QHR Health is pleased to share a guest blog by Heather Lavoie, the CEO of Illume Advisors. Lavoie has a 35+ year tenure leading start-ups, health plans and provider organizations, directing initiatives on strategy, transparency, diversification, product innovation, operations and analytics. She is a serial entrepreneur, data geek, athlete and health zealot, whose work has always been grounded in strong business fundamentals. She spoke at QHR Health’s Leadership 2022 Conference in July 2022.
To read part one of Lavoie’s blog, Dispelling the Consolidation Myth: Key Habits of Highly Effective Hospitals, click here. In part one, Lavoie writes about the current market conditions and trends that challenge the future of community hospitals.
In lieu of consolidation, the most effective hospitals:
Plan and act strategically
Highly effective hospitals conduct a formal process for strategic planning, not once every five years, but every year given the pace of market and regulatory changes. A solid process should not only include data from the latest community health needs assessment, but comprehensive service line data about market share, leakage, yield under existing contracts, operating financials, and qualitative data from key stakeholder interviews: patients, employers, businesses in community.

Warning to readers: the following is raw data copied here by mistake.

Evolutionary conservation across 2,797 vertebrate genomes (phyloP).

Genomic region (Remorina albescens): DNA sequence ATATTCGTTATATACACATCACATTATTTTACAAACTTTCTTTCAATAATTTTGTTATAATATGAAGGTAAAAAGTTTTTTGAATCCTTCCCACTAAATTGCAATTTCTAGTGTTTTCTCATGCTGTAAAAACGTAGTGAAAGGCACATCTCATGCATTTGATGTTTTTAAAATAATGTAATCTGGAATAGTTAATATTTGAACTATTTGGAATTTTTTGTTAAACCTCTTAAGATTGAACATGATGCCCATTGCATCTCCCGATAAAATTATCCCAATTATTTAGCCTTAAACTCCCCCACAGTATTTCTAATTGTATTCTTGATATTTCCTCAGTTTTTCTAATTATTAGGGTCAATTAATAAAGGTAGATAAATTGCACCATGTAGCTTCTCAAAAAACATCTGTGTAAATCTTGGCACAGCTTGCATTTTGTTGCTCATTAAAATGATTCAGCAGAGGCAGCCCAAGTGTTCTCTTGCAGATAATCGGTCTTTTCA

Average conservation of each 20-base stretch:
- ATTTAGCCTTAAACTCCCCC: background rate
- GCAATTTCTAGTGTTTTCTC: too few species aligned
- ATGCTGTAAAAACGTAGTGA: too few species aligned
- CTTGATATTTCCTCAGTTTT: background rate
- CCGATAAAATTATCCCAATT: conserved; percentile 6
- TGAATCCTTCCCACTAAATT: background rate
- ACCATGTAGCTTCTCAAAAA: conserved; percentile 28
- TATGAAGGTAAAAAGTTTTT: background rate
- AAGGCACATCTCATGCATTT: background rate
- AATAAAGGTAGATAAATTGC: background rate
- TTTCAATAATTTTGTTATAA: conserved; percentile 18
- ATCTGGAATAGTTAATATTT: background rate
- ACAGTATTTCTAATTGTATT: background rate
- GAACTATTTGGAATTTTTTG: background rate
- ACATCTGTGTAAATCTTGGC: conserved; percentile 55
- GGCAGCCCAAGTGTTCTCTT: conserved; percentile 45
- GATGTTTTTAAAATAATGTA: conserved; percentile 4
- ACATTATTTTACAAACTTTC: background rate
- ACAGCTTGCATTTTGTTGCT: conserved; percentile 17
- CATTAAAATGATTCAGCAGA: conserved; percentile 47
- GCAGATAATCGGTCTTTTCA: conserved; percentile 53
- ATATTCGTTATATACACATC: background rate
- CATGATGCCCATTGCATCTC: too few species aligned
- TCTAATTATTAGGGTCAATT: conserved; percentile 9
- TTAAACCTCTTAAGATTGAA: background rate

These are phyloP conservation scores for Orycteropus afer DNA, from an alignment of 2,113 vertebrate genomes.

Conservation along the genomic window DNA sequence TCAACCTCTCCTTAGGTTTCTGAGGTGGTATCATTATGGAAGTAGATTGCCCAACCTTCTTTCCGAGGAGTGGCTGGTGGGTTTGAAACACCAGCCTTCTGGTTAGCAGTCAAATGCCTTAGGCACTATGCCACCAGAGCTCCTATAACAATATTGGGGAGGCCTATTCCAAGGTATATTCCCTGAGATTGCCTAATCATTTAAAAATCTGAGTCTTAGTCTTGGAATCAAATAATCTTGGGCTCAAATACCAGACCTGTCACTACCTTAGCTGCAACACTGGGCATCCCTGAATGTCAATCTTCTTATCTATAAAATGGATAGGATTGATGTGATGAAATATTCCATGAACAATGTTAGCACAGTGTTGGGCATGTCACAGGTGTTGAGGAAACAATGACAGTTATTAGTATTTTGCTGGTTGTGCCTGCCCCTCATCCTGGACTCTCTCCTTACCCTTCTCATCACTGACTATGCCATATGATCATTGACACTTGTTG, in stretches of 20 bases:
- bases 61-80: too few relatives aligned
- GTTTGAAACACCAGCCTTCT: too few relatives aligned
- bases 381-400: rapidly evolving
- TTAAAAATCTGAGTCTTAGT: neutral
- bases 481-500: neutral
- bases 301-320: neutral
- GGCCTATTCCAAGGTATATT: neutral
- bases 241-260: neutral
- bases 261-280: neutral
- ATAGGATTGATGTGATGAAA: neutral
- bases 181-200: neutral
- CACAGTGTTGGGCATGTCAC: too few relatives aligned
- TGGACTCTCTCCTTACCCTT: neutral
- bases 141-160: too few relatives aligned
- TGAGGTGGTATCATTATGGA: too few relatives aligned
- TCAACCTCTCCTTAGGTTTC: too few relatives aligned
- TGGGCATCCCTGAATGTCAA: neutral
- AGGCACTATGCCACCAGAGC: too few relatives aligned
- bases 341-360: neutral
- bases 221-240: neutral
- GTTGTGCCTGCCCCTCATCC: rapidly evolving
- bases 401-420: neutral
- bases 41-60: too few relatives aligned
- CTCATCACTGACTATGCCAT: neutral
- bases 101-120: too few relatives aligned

Highly effective hospitals have a comprehensive understanding of the market and regulatory forces, and of themselves. They understand patient, employer and community needs and wants, their individualized situation, comparator performance and current and emerging competitive threats.
They establish and then regularly but thoughtfully iterate market, financial and operational plans. Hospital margins are too thin, and the market moves too quickly for this to be a once per year occurrence. It needs to be revisited quarterly to stay on track, applying course correction where necessary.
Collaborate to gain economies of scale and specialized know-how
Highly effective hospitals collaborate. They cannot have a go-it-alone attitude. Instead, it is in the opportunities that are afforded through collaboration where they find the potential to reduce costs, avail themselves of services and technologies or are able to deploy service lines that might otherwise only be available to the largest systems.
- Leverage shared services for specialized functions such as revenue cycle, contracting expertise, technology, group purchasing and operations. If negotiating your Microsoft licenses is both a burden and costly, then maintaining cybersecurity expertise, maximizing reimbursement yield across payers, negotiating contracts and establishing a discipline around analytics and population health is quite often beyond the reach of many independent hospitals.
- Collaborate to gain access to or share fractional FTEs for specialty and subspecialties, enabling hospitals to maintain or expand services in the local community, ensure continuity of care and address transportation issues and convenience to patients.
- Form affiliations to maintain local control, where shared governance or management might be in place, and services and decision-making still rest with the local community and the hospital board of directors.
Highly effective hospitals leverage data to: